Hospitals Paying NonProfits to “Activate” Medicaid Patients

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Hospitals across the state, as part of the Medicaid reform initiative known as DSRIP (Delivery System Reform Incentive Program) are entering into agreements with local community based organizations to help them administer a tool called PAM (Patient Activation Measures) for Medicaid beneficiaries as well as uninsured and underinsured persons.   The state Department of Health has contracted with a company called Insignia and is requiring all health care systems participating in DSRIP to administer the ten question survey to hundreds of thousands of persons in the next few years, with initial goals to survey thousands by March 31, the end of the first DSRIP program year.

The PAM survey seeks to assess how “engaged” patients are in their own health care on a scale of 1 to 4 with 4 being most engaged.  A score is given by the program after responses are entered into a database.  The purpose of the survey is to get those with low engagement to improve.  For example, a person who scores a 1 and is determined to have little engagement in their own health will be coached to improve and take some concrete steps to improve any health conditions they have.  If the patient takes some of those steps they would be assessed higher the next time the survey is conducted.  The information will be shared with the patient’s primary care doctor or a clinic where they receive services.

Since completing the PAM surveys is a requirement of DSRIP, health systems are seeking help from many community services providers who interact with Medicaid beneficiaries and the uninsured.  The Albany Medical Center DSRIP project is paying nonprofits $36 for each survey completed.  The Alliance for Better Health Care which includes St. Peters Hospital in Albany and Ellis Hospital in Schenectady and St. Mary’s in Amsterdam is paying $25 per survey and an additional $50 for coaching the patient to improve their self management of their own health care.  Of course, the health systems are using their own staffs to conduct the survey for those who they interact with at hospitals and clinics.  However, the sheer number required for them to complete have led them to enlist as much help as they can from community services agencies which may not be directly involved in medical care.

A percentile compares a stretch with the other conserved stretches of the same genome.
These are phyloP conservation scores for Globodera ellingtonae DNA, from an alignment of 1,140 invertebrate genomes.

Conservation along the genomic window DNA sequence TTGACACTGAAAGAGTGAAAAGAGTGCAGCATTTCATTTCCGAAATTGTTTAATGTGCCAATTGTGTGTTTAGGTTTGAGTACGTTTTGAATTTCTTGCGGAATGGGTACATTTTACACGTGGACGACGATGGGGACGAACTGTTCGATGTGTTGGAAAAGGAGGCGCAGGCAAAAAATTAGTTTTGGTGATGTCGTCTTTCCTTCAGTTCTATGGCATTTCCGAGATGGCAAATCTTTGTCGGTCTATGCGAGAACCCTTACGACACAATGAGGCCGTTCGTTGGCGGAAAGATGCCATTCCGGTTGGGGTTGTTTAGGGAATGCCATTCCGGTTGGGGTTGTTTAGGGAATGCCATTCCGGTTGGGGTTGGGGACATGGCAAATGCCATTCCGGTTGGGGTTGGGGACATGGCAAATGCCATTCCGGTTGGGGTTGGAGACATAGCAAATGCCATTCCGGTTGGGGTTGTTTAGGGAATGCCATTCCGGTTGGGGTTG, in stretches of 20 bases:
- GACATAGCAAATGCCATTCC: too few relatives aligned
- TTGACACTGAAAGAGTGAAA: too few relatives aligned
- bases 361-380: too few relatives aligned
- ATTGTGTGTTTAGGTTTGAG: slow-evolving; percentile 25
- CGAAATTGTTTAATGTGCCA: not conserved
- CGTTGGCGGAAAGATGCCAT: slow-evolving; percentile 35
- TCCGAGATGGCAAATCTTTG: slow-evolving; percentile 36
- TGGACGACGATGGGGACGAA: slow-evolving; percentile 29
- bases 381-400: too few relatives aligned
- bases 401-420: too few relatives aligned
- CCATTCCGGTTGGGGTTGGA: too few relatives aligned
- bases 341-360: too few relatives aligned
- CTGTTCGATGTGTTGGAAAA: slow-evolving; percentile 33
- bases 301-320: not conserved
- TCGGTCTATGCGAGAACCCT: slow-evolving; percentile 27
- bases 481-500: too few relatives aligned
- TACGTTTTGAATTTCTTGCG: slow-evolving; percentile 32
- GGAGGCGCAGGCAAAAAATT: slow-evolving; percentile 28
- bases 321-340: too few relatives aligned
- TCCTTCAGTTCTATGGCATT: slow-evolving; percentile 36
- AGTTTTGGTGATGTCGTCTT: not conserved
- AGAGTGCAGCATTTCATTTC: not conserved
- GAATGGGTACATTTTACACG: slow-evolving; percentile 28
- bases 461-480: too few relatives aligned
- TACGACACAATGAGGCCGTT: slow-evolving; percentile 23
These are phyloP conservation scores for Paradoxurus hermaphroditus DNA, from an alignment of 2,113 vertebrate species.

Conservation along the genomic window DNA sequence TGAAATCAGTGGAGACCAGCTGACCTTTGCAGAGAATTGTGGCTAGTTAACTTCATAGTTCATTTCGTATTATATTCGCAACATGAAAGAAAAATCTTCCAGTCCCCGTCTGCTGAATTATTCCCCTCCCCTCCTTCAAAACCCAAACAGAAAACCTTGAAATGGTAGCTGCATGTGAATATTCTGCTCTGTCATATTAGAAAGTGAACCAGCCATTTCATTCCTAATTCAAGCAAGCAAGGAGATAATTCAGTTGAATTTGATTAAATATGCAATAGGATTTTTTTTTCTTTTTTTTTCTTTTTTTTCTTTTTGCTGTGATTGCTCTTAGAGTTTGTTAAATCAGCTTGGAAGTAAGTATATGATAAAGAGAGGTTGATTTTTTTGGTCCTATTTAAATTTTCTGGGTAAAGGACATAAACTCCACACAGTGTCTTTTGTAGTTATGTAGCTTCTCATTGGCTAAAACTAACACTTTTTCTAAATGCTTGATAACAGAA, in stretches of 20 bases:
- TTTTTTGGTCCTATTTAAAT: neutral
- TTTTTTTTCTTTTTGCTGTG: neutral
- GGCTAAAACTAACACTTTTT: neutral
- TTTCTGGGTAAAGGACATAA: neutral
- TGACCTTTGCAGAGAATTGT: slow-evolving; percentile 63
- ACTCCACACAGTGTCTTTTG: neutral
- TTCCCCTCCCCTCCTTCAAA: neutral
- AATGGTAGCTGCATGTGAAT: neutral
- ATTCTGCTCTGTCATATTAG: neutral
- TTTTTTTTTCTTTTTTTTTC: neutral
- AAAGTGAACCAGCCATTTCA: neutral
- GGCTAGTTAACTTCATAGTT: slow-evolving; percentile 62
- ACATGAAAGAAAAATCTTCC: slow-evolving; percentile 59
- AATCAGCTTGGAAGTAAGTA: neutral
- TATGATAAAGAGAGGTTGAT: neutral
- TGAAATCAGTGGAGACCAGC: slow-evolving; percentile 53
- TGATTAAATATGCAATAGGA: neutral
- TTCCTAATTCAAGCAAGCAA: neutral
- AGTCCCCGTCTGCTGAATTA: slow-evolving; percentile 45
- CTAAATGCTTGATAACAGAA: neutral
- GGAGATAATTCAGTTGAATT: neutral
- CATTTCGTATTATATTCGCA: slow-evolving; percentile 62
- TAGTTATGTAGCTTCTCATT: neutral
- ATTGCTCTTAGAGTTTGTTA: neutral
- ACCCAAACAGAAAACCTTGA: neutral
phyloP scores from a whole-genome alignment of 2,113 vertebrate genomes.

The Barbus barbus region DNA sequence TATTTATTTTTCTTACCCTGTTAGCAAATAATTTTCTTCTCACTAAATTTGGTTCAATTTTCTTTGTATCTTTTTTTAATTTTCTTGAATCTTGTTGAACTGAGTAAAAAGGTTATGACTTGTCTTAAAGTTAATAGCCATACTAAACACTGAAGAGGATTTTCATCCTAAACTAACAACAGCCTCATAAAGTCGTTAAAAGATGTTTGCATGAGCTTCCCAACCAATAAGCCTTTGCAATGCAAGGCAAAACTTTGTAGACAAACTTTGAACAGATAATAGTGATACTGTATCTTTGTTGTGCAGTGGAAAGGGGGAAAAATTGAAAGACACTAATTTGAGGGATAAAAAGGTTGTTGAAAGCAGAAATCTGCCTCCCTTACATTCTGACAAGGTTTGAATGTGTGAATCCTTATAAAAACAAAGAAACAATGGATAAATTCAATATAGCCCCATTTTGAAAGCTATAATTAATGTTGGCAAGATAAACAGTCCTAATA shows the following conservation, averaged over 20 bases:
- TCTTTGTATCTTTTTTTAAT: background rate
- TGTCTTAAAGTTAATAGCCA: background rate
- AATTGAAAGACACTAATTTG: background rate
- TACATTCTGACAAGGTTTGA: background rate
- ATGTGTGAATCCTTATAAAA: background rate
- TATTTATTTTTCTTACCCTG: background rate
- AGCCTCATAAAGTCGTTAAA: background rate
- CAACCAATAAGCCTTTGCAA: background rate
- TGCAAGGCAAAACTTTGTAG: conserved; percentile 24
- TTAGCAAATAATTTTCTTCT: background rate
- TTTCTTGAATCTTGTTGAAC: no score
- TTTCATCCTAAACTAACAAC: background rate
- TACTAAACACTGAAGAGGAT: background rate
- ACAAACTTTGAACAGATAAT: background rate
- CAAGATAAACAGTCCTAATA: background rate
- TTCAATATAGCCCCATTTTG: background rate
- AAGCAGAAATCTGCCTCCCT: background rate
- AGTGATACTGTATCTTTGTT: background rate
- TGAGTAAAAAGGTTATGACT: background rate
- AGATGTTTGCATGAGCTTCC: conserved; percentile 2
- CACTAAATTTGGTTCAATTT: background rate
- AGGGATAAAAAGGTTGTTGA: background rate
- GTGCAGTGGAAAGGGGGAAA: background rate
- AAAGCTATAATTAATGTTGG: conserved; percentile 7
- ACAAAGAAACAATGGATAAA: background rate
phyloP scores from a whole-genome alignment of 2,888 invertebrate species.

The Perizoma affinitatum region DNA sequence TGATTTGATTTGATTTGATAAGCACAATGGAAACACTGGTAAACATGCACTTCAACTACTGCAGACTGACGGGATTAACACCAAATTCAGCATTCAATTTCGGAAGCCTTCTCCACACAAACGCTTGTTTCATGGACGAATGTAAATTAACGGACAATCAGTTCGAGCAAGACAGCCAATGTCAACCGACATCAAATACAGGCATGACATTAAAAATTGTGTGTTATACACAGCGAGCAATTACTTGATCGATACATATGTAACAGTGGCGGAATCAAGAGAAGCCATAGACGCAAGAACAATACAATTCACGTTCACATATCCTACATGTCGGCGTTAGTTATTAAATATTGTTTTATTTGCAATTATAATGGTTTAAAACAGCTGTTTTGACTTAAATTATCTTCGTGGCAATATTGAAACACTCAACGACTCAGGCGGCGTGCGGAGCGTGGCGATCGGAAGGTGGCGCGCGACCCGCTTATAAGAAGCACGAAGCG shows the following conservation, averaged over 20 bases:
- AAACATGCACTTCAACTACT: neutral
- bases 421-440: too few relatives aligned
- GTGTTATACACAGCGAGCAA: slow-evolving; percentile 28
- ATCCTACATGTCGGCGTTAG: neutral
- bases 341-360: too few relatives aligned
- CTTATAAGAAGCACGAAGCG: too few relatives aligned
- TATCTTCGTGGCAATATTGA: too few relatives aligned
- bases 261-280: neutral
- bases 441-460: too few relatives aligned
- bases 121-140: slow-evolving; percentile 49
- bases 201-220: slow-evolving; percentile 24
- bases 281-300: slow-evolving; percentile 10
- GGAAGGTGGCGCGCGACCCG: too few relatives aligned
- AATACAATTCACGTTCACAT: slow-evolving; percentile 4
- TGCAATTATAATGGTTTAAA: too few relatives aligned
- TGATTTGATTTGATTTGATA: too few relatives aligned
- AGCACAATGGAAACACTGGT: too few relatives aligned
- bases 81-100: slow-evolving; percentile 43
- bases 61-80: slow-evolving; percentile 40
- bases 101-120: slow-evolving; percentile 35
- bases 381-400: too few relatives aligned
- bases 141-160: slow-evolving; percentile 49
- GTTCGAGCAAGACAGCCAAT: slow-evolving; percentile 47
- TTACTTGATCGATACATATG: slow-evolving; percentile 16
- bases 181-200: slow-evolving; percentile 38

Surveyors are given training on how to approach patients, administer the survey and then how to enter their answers into the software.  Some nonprofits have expressed concern and wonder how much on-going involvement is required for the payment provided.



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I have been a senior advocate for most of my career. I was Executive Director of the New York StateWide Senior Action Council and the New York State Alliance for Retired Americans. In 2007-2010 I was the Director of the New York State Office for the Aging

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